One final comment: the way I see this case is that this patient potentially had significant pericarditis and a Dresslers-like syndrome, which resulted in her significant pericardial and pleural effusions. I believe that these effusions resulted from inflammation rather than bleeding. I agree completely with the approach to management, with the exception that I would not have stopped her anticoagulation for so long following her final pericardial and pleural drainage. As her CHA2DS2-VASc score was 4, stopping anticoagulation puts her at a significant risk of stroke.4
Hugh Calkins, md1
1Johns Hopkins Hospital, Baltimore, MD, USA
The case report and discussion by Ziffra et al.1 illustrate a rare but potentially critical complication of ablation for AF. Late pericardial effusions are extremely uncommon following AF ablation. Cappato et al., using data from two worldwide surveys of AF ablation, noted 46 episodes of delayed cardiac tamponade in 27,921 procedures (incidence: 0.16% and mean presentation: 12 days after the procedure). Notably, most of the patients had nonspecific symptoms, but there were two deaths that occurred, while one patient experienced resuscitated cardiac arrest.2 In our clinic, we have previously observed late pericardial effusions (even in the complete absence of periprocedural effusion) that have been both reactive and bloody.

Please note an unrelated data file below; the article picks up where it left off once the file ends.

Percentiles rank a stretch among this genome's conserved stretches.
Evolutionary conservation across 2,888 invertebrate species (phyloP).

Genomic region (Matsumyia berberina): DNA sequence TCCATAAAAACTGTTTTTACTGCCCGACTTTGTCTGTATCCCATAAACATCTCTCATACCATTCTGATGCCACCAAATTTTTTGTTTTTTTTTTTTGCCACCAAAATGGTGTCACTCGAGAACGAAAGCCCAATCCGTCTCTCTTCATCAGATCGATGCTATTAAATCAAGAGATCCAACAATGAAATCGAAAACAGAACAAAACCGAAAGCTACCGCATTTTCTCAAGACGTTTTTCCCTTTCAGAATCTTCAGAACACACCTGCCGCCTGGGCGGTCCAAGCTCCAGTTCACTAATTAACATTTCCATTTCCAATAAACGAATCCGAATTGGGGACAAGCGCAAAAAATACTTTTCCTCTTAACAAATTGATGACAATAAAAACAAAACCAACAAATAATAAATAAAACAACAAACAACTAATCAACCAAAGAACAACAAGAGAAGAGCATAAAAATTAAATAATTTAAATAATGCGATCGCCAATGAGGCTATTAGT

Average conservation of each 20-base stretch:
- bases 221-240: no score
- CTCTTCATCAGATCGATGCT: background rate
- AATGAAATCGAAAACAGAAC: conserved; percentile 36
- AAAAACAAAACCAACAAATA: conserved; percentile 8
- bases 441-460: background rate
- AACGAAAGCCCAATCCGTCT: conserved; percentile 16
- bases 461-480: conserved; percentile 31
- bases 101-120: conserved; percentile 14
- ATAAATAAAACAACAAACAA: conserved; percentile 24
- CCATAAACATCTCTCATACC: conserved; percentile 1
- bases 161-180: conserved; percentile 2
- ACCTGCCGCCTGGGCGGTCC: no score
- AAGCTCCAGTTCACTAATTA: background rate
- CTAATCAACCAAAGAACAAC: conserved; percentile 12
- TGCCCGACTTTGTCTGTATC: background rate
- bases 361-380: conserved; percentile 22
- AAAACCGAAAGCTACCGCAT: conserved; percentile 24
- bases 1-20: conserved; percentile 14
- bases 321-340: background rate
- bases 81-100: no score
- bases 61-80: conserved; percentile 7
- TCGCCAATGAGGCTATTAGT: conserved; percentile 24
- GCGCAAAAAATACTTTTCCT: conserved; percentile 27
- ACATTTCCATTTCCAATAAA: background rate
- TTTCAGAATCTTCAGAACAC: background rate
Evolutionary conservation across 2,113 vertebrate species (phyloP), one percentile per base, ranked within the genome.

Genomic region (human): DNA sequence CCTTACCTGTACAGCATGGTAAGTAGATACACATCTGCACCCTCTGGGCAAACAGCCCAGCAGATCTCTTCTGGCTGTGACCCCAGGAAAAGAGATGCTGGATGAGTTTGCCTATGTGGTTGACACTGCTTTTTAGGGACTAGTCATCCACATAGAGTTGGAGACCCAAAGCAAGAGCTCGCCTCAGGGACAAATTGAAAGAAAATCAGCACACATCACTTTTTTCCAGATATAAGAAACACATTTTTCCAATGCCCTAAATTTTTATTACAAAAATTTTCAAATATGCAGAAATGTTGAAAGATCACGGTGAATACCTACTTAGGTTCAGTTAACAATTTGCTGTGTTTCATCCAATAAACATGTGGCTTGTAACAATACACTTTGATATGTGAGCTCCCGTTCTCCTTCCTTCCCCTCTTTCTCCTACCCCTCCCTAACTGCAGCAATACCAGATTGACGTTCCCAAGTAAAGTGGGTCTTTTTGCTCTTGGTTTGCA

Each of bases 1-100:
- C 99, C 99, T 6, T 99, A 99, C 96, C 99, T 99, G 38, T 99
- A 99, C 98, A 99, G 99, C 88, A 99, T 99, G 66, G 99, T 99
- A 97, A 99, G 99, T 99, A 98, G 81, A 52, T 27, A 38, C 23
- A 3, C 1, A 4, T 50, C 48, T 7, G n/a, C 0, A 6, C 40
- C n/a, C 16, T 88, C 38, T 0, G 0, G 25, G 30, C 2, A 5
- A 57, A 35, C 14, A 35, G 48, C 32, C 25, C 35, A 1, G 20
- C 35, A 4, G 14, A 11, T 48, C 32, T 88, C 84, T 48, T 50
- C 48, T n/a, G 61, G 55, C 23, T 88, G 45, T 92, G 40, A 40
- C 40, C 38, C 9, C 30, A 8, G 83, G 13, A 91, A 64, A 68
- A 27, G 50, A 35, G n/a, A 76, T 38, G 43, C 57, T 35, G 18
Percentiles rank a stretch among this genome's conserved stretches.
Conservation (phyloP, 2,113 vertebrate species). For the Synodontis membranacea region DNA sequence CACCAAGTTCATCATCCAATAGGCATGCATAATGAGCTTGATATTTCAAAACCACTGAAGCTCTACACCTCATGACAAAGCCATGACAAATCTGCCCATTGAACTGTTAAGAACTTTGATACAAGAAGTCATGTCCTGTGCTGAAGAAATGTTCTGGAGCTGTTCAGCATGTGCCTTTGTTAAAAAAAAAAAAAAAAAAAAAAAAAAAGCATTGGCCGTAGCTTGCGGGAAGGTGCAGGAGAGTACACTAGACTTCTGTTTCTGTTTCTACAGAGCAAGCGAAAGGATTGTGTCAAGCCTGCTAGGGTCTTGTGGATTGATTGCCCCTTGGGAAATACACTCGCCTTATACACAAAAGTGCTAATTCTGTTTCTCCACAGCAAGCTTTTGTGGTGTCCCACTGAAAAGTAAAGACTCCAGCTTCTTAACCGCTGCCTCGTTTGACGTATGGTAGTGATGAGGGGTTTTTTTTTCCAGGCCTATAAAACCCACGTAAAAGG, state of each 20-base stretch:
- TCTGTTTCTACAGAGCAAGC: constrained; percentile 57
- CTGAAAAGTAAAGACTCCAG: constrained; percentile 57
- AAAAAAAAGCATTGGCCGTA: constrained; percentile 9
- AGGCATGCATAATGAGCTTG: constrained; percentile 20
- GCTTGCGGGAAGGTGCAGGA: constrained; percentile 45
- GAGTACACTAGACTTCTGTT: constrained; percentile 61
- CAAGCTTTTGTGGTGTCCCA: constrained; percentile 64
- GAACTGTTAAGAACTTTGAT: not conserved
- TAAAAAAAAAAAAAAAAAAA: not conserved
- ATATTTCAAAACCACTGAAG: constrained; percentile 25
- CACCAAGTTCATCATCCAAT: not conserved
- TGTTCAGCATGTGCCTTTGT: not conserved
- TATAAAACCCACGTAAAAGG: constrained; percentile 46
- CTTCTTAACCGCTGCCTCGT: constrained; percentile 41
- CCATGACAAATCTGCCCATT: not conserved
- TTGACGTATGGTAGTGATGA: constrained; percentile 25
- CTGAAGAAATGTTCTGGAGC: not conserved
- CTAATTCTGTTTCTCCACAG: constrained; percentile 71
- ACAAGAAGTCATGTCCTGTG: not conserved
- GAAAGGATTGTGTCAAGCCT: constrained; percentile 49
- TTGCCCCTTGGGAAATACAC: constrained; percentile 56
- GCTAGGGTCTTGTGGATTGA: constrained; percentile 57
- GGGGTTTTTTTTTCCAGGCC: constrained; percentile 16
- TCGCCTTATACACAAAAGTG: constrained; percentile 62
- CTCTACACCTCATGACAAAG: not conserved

As the authors describe, we too perform all AF ablation procedures under ICE guidance and survey for complications including pericardial effusion at the end of the study. Until several years ago, we also performed routine transthoracic echocardiography the day after the ablation in order to confirm the absence of pericardial effusion; as expected, the yield of this was quite low.
If we detect a small effusion at the end of the procedure, we would monitor in the laboratory to ensure acute stability. In the absence of clinical symptoms or physical signs, I do not think we would manage these patients outside of our usual routine.
Given the (fortunately!) rare nature of this phenomenon, it is difficult to determine whether or not it is more likely to happen in the NOAC era or not. However, given the existing general observations about the NOAC effect and complications, I do not believe that NOACs contribute meaningfully to the risk of progressive effusion following AF ablation.
David Callans, md1
1University of Pennsylvania Health System, Philadelphia, PA, USA